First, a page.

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China’s NASDAQ-listed online video site Sohu.com reported a lower-than-expected loss of $28 million in the third quarter, while revenues rose 17 percent year-on-year to $430 million.
Sohu.com, which includes online video and media, search, gaming, community and mobile services among its product offering, said last week it was going to buy the online video provider 56.com, the latest sign of growing diversification as competition in the sector intensifies.
“Sohu Video maintained a healthy growth in users, driven by an impressive 40 percent sequential increase in mobile traffic,” Charles Zhang, chairman and CEO of Sohu.com, said in a statement.
The online video business in China is booming, but the future of foreign shows being allowed to broadcast in the country is unclear.
Sohu said previously that it plans to invest twice as much this year as it did in 2013 in the self-produced content business as more and more people access content on their mobile phones and 4G starts to make an impact on the market.
China’s online giants, including Baidu, Alibaba and Tencent, are launching a big push into the film business, but smaller players such as Sohu and Youku Tudou are also playing a major part.
The State Administration of Press, Publication, Radio, Film and Television (SARPPFT) said this week that it had to vet all foreign TV shows and movies streamed online in China.
Sohu broadcasts several popular foreign shows, including Saturday Night Live, The Ellen DeGeneres Show, The Walking Dead and Masters of Sex.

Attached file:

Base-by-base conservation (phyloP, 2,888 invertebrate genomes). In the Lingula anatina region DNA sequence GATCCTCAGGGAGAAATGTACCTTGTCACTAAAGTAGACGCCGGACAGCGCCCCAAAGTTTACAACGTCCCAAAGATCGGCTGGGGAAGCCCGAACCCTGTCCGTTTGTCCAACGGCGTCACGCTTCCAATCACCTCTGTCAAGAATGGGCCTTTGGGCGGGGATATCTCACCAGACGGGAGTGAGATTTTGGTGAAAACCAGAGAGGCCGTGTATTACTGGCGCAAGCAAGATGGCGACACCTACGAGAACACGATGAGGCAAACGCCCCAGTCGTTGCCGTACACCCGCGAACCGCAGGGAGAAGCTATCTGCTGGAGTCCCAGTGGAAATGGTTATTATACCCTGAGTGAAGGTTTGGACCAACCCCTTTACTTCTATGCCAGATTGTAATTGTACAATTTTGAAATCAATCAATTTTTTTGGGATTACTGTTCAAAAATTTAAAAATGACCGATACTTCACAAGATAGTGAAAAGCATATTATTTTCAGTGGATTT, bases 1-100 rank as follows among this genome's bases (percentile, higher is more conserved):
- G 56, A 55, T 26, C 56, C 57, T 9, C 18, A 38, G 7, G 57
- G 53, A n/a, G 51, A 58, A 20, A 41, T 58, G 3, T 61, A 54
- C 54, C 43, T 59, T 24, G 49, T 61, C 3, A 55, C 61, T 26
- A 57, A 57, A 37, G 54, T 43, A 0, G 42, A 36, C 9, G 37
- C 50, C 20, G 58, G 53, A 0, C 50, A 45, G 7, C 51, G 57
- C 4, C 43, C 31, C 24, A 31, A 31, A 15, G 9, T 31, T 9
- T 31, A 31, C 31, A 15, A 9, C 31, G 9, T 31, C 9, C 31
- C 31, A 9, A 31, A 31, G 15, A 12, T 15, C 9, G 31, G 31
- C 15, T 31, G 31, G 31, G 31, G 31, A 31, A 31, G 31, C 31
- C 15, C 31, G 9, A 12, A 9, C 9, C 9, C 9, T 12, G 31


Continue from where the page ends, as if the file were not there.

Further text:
The announced permit policy will see all foreign TV shows and movies reviewed by watchdogs before being made available for viewing online. The Big Bang Theory was banned in April, along with The Good Wife, NCIS and The Practice.
Sohu.com’s total revenues were $430 million, up 17 percent year-on-year and 8 percent quarter-on-quarter. Total online advertising revenues, which include revenues from brand advertising and search and other businesses for the third quarter of 2014, were $247 million, up 40 percent year-on-year and 13 percent quarter-over-quarter.
Online game revenues were $150 million, down 7 percent on last year and 2 percent on last quarter. Zhang said the online game TLBB 3D, which was launched last month, has become the most popular mobile game on iPhone in China.
Zhang said that Tao Wang, CEO of Sohu’s Changyou online game unit, had resigned for personal reasons and that Carol Yu, president and CFO of Sohu.com, and Dewen Chen, Changyou’s president, would become co-CEOs.
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